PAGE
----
[See also Economic Development.]

BIBLIOGRAPHY

Ahmad, Kurshid, ed. Studies in Islamic Economics. Leicester, 198o. Association of Muslim Social Scientists. Islam and Development: Proceedings of the Fifth Annual Convention of the Association of Muslim Social Scientists. Plainfield, Ind., 1977.

Binder, Leonard. Islamic Liberalism: A Critique of Development Ideologies. Chicago, 1988.

Buraey, Muhammad al-. Administrative Development: An Islamic Perspective. London, 1985.

Cantori, Louis J. “Islamic Revivalism, Conservatism, and Progress in Contemporary Egypt.” In Religious Resurgence and Politics Worldwide, edited by Emile F. Sahliyeh, pp. 183-194. Albany, N.Y., 1990.

Chapra, Mohammed Umer. Islam and the Economic Challenge. Leicester, 1992.

Choudhury, Masudul Alam, and Uzir Abdul Malik. The Foundations of Islamic Political Economy. New York, 1992.

Donohue, John J., and John L. Esposito, eds. Islam in Transition: Muslim Perspectives. New York, 1982.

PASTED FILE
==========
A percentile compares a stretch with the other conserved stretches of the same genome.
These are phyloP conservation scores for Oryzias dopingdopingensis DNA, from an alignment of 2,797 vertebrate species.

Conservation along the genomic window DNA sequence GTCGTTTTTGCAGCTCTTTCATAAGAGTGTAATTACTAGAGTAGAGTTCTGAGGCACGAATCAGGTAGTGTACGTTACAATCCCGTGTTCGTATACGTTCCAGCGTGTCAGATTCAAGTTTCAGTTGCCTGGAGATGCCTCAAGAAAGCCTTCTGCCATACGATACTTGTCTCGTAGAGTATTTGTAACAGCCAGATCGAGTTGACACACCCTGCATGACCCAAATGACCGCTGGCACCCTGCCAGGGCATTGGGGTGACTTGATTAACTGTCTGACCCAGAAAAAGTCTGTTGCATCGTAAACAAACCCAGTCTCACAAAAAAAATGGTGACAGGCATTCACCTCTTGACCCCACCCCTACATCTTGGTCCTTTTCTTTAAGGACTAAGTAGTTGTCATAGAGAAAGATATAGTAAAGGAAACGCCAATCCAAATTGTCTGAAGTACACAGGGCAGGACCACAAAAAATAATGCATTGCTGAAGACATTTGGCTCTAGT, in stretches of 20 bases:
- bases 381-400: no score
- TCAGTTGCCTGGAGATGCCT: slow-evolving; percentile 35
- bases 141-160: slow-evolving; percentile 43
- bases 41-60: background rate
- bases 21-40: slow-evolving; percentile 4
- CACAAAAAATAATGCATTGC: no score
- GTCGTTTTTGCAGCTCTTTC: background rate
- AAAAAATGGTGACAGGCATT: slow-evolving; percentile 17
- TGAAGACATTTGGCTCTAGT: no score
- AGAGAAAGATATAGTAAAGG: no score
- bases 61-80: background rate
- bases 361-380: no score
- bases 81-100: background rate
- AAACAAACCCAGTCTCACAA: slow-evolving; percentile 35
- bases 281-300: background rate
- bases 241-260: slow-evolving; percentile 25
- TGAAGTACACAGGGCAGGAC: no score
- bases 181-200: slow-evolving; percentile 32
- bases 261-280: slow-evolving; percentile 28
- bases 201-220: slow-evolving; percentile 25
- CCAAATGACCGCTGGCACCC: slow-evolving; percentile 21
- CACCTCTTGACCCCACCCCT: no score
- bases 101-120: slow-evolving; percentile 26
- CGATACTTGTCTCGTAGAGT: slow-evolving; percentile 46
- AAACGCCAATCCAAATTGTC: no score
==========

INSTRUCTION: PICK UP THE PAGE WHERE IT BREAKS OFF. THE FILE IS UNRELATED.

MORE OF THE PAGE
Esposito, John L., ed. Islam and Development: Religion and Sociopolitical Change. Syracuse, N.Y., 1982.

Middle East Journal 47.2 (Spring 1993). Special issue entitled “The Future of Civil Society in the Middle East,” edited by Augustus Richard Norton.

Osman, Fathi. “The Contract for the Appointment of the Head of an Islamic State: Bai’at al-Imam.” In State, Politics, and Islam, edited by Mumtaz Ahmad, pp. 51-85. Washington, D.C., 1986.

LOUIS J. CANTORI

Azhar Niaz Article's Source: http://islamicus.org/modernism/